“The whole whispering, reverential tone seems straight out of a funeral home. We need a whole new approach to attract new viewers, maybe even to keep the old viewers.” - Gary Van Sickle
As many in the golfing community may know by now, Fox made an agreement to pay the USGA $95 million a year for 12 years of U.S Open coverage (both Men’s and Women’s) starting in 2015. That turns into a staggering- and what will hopefully become a- $1.1 billion investment. The USGA must foresee a fairly substantial growth in viewing numbers for the U.S Open to have the guts to even whip out a deal that is more than double its previous contract with both NBC AND ESPN combined ($40 million/year). And Fox must see something there to be able to put that much money into a sport that they’ve never even covered before!
It’ll be tough to see the U.S Open move from a station that has broadcasted coverage since I can remember. Things will be different especially without the familiar voice of the notoriously candid two-time major winner (including the '73 Open) Johnny Miller. But that’s just the way business works - they get a better bid with Fox Sports and it opens up a new channel and relationship to a channel that probably has never mentioned the word “birdie” once on live air.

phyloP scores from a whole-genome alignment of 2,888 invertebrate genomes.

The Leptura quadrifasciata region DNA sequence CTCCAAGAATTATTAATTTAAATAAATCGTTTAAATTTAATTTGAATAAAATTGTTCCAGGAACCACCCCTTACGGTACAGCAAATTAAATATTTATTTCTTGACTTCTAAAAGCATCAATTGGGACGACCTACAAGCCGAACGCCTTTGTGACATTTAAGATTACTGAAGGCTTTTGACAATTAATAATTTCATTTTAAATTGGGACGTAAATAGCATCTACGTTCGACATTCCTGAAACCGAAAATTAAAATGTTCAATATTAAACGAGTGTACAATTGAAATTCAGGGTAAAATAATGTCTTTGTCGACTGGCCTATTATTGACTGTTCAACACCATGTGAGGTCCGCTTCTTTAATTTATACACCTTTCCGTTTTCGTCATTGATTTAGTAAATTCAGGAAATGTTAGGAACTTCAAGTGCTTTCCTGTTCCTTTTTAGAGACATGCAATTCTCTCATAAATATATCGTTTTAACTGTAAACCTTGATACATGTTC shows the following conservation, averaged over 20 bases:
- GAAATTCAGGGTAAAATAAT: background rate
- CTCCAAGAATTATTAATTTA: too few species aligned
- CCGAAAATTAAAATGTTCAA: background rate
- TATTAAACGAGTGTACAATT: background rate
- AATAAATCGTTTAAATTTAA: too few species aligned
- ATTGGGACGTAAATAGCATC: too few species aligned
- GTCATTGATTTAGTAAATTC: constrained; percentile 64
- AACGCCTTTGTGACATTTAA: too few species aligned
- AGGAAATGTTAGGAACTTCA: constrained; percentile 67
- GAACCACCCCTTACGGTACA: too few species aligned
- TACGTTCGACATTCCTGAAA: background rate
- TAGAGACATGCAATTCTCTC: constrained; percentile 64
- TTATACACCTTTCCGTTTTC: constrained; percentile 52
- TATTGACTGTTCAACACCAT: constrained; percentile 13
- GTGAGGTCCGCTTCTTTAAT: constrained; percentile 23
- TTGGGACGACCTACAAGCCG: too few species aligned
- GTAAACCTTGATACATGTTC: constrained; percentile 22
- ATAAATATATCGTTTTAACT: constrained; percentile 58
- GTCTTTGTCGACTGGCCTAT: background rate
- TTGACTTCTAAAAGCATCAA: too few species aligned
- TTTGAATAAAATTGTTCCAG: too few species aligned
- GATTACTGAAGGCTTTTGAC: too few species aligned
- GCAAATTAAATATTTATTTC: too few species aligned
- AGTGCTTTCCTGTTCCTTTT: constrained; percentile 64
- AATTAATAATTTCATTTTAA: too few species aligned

But this could be a good thing for Fox. A station that’s is notable for NFL broadcasting may potentially become a big leader in PGA broadcasting down the line. The U.S Open is basically a test run: a 12-year test with the big boys to see if they have what it takes to air a Major Championship. This will drive new viewers from various age groups and all walks of life to Fox network. From Joe, the plumber by day, golf enthusiast by weekend, to Jim, the Forbes 100 most wealthiest man in the Universe. Crowds of older folks who may not have been interested in NFL will start watching Fox Sports to tune into the week of the U.S Open.
I fear that some of the NBC/Johnny Miller loyalists may shy away at first. Come 2015, the more loyal fan may automatically click channel 804 on their remote and wonder why NBC is showing daytime soaps on a Thursday afternoon rather than hearing Johnny Miller criticize Sergio’s putting on the second hole at Chamber’s Bay (site of the 2015 U.S Open for those of us who didn’t know).
So what am I expecting?
Robots, explosions and very enthusiastic commentating while Tiger’s lining up his putt for birdie on the 18th.
Fox Sports network has a pretty reputable name in sports. Rumor has it that they’ll be bringing on a familiar face as their lead analyst. If that’s the case, the are definitely going to be in good hands: the Shark himself, Greg Norman. “Sorry, Discovery Channel, but "Shark Week" might soon refer to the U.S. Open.”
Well for now, all we can do is sit, wait and hope for the best in 2015!